I attended the Englewood meeting earlier this month about a proposed Hebrew immersion program. I was joined by 400 other concerned parents, and the only reason we were concerned as a group is the rising cost of our day-school tuitions.
I would categorize myself and my family as modern Orthodox. What does that mean, exactly? It means we keep Shabbat, eat kosher in the home and out, and emphasize prayer and learning religious texts. It also means that we send our children to a religious day school to ensure that the same values we practice at home are being instilled in our children at school. We do this by choice, not out of religious necessity. We do this, however, by taking on a heavy burden. We do this and cut down on family time. We do this and forsake retirement plans, home repairs, vacations, new cars, and many other “standard” needs, all for the benefit of having our children learn of their ancestry and people. God help me, but the time has come to say enough – because this is choking us.
Continuing the Conversation I understand the people who have come forward to more or less condemn the idea of a public school followed by a Talmud Torah program. I realize that withdrawing children from day schools will tremendously affect their populations as well as the economics of the current yeshiva day-school system. There are several area rabbis connected to day schools and/or yeshiva high schools (including my own) for whom it would be against their better interest to promote this idea. I respect that. However, it does not help my situation. God knows I’m doing my part to foot the bill. My home is for sale, in a downsizing effort to stay afloat. I cut coupons. I bring lunch to work. I carpool to save money on gas, tolls, and parking. I have not made an IRA contribution for some time now. I have nowhere left to cut.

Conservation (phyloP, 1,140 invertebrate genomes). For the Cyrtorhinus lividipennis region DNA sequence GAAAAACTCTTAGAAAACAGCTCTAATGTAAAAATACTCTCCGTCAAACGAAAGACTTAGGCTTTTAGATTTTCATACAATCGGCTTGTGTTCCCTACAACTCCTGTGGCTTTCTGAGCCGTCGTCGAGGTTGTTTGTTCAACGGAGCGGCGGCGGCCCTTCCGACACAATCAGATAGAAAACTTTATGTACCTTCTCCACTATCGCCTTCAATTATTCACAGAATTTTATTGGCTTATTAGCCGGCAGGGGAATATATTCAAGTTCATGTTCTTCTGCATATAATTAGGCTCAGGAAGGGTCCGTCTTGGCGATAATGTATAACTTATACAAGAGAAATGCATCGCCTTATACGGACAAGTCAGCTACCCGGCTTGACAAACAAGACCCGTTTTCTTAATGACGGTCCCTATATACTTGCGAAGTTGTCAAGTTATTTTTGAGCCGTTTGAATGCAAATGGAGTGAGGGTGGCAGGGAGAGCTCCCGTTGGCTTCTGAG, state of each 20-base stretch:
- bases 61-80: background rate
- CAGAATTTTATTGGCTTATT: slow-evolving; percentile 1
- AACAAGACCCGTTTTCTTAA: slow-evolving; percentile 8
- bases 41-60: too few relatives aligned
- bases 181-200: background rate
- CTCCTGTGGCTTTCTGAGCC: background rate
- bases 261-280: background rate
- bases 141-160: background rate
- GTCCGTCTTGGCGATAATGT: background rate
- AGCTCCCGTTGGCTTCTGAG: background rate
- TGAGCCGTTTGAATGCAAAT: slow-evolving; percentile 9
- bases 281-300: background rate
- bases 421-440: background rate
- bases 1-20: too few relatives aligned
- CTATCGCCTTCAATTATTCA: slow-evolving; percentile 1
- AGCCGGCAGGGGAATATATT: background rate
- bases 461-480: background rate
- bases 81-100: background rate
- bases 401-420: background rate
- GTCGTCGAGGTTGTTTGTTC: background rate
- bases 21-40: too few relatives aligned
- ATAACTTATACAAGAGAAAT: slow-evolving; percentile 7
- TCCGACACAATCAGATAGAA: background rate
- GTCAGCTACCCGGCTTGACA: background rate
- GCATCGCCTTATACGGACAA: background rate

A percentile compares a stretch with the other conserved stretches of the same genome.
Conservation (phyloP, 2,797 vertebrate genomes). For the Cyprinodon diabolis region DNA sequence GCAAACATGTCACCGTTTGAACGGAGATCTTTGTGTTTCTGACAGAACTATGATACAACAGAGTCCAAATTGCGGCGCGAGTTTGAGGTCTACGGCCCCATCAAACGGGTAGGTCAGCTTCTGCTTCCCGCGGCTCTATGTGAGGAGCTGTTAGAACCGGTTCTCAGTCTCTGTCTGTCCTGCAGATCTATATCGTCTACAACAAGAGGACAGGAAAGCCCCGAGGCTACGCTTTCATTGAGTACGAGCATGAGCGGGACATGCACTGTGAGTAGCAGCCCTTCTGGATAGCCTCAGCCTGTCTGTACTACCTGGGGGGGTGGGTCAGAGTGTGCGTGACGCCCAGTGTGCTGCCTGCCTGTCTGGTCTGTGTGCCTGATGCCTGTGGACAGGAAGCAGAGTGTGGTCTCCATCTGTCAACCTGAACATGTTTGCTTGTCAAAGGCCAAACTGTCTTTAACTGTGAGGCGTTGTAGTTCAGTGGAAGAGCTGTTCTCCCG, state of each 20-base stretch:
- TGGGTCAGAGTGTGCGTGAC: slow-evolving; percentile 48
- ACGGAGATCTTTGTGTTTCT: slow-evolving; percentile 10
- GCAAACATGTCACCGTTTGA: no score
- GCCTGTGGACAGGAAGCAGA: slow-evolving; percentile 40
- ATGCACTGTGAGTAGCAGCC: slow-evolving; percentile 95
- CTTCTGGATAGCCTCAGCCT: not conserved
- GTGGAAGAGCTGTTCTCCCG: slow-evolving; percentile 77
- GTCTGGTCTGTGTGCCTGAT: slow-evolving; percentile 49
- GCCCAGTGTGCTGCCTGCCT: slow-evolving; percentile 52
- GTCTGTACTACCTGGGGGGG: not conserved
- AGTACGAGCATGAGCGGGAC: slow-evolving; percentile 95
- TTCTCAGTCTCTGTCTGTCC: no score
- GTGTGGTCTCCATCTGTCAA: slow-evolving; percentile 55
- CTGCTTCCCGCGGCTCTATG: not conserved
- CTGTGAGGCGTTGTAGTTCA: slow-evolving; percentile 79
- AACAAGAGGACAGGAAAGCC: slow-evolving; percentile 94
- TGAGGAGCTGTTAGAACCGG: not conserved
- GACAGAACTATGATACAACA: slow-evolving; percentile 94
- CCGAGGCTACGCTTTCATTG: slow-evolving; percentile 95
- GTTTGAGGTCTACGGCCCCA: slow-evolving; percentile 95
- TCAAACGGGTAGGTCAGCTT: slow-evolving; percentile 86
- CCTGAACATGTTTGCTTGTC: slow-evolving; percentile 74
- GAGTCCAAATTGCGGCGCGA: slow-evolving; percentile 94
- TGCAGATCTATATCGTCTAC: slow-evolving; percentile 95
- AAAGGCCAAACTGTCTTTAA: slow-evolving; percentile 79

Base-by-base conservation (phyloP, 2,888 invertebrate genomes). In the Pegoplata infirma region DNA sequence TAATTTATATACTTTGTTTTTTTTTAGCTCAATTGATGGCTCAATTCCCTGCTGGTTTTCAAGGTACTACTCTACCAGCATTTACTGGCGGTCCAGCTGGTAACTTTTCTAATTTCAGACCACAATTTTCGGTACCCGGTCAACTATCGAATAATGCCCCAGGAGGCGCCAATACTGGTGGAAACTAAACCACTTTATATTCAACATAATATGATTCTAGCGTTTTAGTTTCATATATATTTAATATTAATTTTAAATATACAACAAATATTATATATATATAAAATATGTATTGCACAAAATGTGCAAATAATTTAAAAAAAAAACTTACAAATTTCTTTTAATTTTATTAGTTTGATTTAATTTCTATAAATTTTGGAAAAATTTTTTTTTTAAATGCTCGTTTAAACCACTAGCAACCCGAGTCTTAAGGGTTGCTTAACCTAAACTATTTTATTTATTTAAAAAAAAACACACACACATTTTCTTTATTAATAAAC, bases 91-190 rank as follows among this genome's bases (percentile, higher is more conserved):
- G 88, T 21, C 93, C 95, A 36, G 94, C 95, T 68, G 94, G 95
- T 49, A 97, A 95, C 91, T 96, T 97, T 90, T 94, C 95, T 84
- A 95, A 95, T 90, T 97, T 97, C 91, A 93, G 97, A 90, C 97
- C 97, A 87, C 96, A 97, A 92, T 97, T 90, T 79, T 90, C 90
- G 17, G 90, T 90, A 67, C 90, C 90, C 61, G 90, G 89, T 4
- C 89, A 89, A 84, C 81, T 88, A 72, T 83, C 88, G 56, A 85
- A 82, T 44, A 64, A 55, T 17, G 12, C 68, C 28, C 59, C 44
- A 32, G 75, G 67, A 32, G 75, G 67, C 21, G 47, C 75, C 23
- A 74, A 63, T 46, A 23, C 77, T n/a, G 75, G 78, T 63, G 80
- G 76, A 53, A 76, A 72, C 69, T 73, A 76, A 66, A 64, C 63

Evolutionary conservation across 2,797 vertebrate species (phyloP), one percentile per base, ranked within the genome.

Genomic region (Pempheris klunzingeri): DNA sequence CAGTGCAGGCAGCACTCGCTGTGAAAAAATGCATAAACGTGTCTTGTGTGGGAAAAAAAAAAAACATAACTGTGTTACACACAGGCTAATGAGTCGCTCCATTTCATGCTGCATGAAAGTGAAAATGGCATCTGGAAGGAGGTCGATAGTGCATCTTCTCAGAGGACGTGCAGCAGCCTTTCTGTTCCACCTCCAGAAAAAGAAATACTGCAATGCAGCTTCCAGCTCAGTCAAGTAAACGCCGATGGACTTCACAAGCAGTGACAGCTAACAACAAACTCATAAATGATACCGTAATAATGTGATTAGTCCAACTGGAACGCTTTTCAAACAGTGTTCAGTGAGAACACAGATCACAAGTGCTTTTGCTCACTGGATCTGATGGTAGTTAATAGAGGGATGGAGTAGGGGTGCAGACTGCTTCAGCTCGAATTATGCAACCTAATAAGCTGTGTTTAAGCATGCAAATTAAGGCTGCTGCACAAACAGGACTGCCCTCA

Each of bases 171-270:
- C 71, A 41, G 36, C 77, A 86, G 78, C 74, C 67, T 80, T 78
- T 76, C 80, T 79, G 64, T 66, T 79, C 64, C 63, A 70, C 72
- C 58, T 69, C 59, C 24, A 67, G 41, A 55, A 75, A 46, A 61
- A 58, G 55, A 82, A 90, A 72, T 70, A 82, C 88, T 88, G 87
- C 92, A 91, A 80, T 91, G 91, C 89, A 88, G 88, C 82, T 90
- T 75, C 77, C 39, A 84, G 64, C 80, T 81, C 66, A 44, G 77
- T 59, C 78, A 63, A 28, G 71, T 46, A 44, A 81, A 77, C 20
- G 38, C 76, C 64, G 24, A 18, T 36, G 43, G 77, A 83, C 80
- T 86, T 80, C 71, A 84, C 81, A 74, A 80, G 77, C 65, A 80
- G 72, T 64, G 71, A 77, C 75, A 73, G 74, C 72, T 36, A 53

I have read several articles in this newspaper about how something must be done, but no one seems to offer what that something is. The collective message I hear is “Be tough and take one on the chin for the team.” We have more than 2,500 religious families in Teaneck alone. Can you imagine flooding the public schools with our children? Can we honestly say that a Talmud Torah model would not work with these children whose parents go to shul, learn at whatever level they can, and eat kosher both in and out of the home? The old Talmud Torah of the Conservative and Reform movements is not a valid analogy here. Here, what is being taught is being re-enforced. A colleague of mine reflects on how, when he belonged to a Conservative shul in Florida, he and his wife fought to have youth groups on Shabbat. On the first Shabbat they were in place, parents gladly came, dropped of their children, and walked right past the sanctuary en route to other destinations. In our Teaneck community, we re-enforce our actions in home and out.
When all is said and done, I want my kids to love Judaism and respect where they came from. It is my responsibility to enforce Yiddishkeit in my children – but if they never go on vacation, never get to wear the good sneakers, and are constantly being told, “No, we can’t afford it,” how much will they love and understand our sacrifice?
Being Jewish comes at a price. We don’t need that price to be paid over a lifetime. What we need is for parents to stand up and say enough! Be brave, and fight for the Hebrew immersion program. Write to the school board. Stand up and let your tax dollars work for you. Stop living (and complaining) in the problem and start architecting a solution.
To all my friends, rabbis, and administrators of day schools, I apologize in advance of Yom Kippur if this offended you.